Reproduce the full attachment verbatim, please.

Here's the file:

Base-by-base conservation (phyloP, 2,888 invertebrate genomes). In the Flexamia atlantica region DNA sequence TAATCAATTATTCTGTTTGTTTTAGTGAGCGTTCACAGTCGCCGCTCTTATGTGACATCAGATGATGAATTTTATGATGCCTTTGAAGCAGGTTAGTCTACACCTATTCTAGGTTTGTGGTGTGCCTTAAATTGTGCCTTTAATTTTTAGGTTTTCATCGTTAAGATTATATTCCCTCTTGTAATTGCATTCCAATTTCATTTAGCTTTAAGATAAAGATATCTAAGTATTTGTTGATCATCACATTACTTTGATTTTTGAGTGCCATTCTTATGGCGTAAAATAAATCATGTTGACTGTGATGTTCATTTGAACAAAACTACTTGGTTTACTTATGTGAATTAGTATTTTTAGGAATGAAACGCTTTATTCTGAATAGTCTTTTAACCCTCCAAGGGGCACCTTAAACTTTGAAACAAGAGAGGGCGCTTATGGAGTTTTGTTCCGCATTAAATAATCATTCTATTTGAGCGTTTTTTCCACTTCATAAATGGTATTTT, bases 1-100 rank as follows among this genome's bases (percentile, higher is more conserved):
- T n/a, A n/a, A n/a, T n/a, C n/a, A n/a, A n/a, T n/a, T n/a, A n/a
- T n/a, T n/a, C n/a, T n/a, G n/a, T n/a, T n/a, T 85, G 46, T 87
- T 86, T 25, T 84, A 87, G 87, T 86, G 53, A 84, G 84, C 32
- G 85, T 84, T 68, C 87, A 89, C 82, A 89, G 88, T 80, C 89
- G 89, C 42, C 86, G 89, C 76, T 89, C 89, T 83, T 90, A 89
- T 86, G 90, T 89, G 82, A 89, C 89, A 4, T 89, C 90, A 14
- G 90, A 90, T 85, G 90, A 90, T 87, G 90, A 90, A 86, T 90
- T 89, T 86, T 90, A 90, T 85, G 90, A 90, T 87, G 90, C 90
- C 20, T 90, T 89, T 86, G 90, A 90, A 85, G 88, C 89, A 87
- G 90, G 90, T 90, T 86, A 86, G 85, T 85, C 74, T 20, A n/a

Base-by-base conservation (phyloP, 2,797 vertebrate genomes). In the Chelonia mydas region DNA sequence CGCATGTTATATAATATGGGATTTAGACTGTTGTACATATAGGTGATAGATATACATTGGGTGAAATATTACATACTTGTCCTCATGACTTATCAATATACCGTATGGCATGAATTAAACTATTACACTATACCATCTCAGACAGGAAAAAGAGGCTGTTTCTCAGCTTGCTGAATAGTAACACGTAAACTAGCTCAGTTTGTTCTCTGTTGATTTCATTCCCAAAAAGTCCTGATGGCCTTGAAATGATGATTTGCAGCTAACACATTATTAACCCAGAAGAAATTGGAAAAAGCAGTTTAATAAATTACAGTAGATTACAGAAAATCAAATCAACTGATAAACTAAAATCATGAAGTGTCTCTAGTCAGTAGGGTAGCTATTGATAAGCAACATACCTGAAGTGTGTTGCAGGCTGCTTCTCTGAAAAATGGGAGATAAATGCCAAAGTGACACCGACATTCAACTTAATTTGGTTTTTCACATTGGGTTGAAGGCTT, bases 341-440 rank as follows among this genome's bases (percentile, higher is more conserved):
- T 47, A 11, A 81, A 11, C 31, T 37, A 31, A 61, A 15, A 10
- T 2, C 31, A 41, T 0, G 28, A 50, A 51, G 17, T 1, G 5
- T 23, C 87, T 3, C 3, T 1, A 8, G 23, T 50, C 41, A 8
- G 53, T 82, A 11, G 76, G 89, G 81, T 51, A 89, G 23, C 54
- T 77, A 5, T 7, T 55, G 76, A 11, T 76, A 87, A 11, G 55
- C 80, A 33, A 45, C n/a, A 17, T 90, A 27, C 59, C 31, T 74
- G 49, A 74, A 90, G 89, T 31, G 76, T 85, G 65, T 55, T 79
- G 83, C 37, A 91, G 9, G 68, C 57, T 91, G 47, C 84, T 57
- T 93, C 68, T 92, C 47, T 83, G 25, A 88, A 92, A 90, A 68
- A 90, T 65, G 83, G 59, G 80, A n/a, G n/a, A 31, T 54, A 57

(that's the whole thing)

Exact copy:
Base-by-base conservation (phyloP, 2,888 invertebrate genomes). In the Flexamia atlantica region DNA sequence TAATCAATTATTCTGTTTGTTTTAGTGAGCGTTCACAGTCGCCGCTCTTATGTGACATCAGATGATGAATTTTATGATGCCTTTGAAGCAGGTTAGTCTACACCTATTCTAGGTTTGTGGTGTGCCTTAAATTGTGCCTTTAATTTTTAGGTTTTCATCGTTAAGATTATATTCCCTCTTGTAATTGCATTCCAATTTCATTTAGCTTTAAGATAAAGATATCTAAGTATTTGTTGATCATCACATTACTTTGATTTTTGAGTGCCATTCTTATGGCGTAAAATAAATCATGTTGACTGTGATGTTCATTTGAACAAAACTACTTGGTTTACTTATGTGAATTAGTATTTTTAGGAATGAAACGCTTTATTCTGAATAGTCTTTTAACCCTCCAAGGGGCACCTTAAACTTTGAAACAAGAGAGGGCGCTTATGGAGTTTTGTTCCGCATTAAATAATCATTCTATTTGAGCGTTTTTTCCACTTCATAAATGGTATTTT, bases 1-100 rank as follows among this genome's bases (percentile, higher is more conserved):
- T n/a, A n/a, A n/a, T n/a, C n/a, A n/a, A n/a, T n/a, T n/a, A n/a
- T n/a, T n/a, C n/a, T n/a, G n/a, T n/a, T n/a, T 85, G 46, T 87
- T 86, T 25, T 84, A 87, G 87, T 86, G 53, A 84, G 84, C 32
- G 85, T 84, T 68, C 87, A 89, C 82, A 89, G 88, T 80, C 89
- G 89, C 42, C 86, G 89, C 76, T 89, C 89, T 83, T 90, A 89
- T 86, G 90, T 89, G 82, A 89, C 89, A 4, T 89, C 90, A 14
- G 90, A 90, T 85, G 90, A 90, T 87, G 90, A 90, A 86, T 90
- T 89, T 86, T 90, A 90, T 85, G 90, A 90, T 87, G 90, C 90
- C 20, T 90, T 89, T 86, G 90, A 90, A 85, G 88, C 89, A 87
- G 90, G 90, T 90, T 86, A 86, G 85, T 85, C 74, T 20, A n/a

Base-by-base conservation (phyloP, 2,797 vertebrate genomes). In the Chelonia mydas region DNA sequence CGCATGTTATATAATATGGGATTTAGACTGTTGTACATATAGGTGATAGATATACATTGGGTGAAATATTACATACTTGTCCTCATGACTTATCAATATACCGTATGGCATGAATTAAACTATTACACTATACCATCTCAGACAGGAAAAAGAGGCTGTTTCTCAGCTTGCTGAATAGTAACACGTAAACTAGCTCAGTTTGTTCTCTGTTGATTTCATTCCCAAAAAGTCCTGATGGCCTTGAAATGATGATTTGCAGCTAACACATTATTAACCCAGAAGAAATTGGAAAAAGCAGTTTAATAAATTACAGTAGATTACAGAAAATCAAATCAACTGATAAACTAAAATCATGAAGTGTCTCTAGTCAGTAGGGTAGCTATTGATAAGCAACATACCTGAAGTGTGTTGCAGGCTGCTTCTCTGAAAAATGGGAGATAAATGCCAAAGTGACACCGACATTCAACTTAATTTGGTTTTTCACATTGGGTTGAAGGCTT, bases 341-440 rank as follows among this genome's bases (percentile, higher is more conserved):
- T 47, A 11, A 81, A 11, C 31, T 37, A 31, A 61, A 15, A 10
- T 2, C 31, A 41, T 0, G 28, A 50, A 51, G 17, T 1, G 5
- T 23, C 87, T 3, C 3, T 1, A 8, G 23, T 50, C 41, A 8
- G 53, T 82, A 11, G 76, G 89, G 81, T 51, A 89, G 23, C 54
- T 77, A 5, T 7, T 55, G 76, A 11, T 76, A 87, A 11, G 55
- C 80, A 33, A 45, C n/a, A 17, T 90, A 27, C 59, C 31, T 74
- G 49, A 74, A 90, G 89, T 31, G 76, T 85, G 65, T 55, T 79
- G 83, C 37, A 91, G 9, G 68, C 57, T 91, G 47, C 84, T 57
- T 93, C 68, T 92, C 47, T 83, G 25, A 88, A 92, A 90, A 68
- A 90, T 65, G 83, G 59, G 80, A n/a, G n/a, A 31, T 54, A 57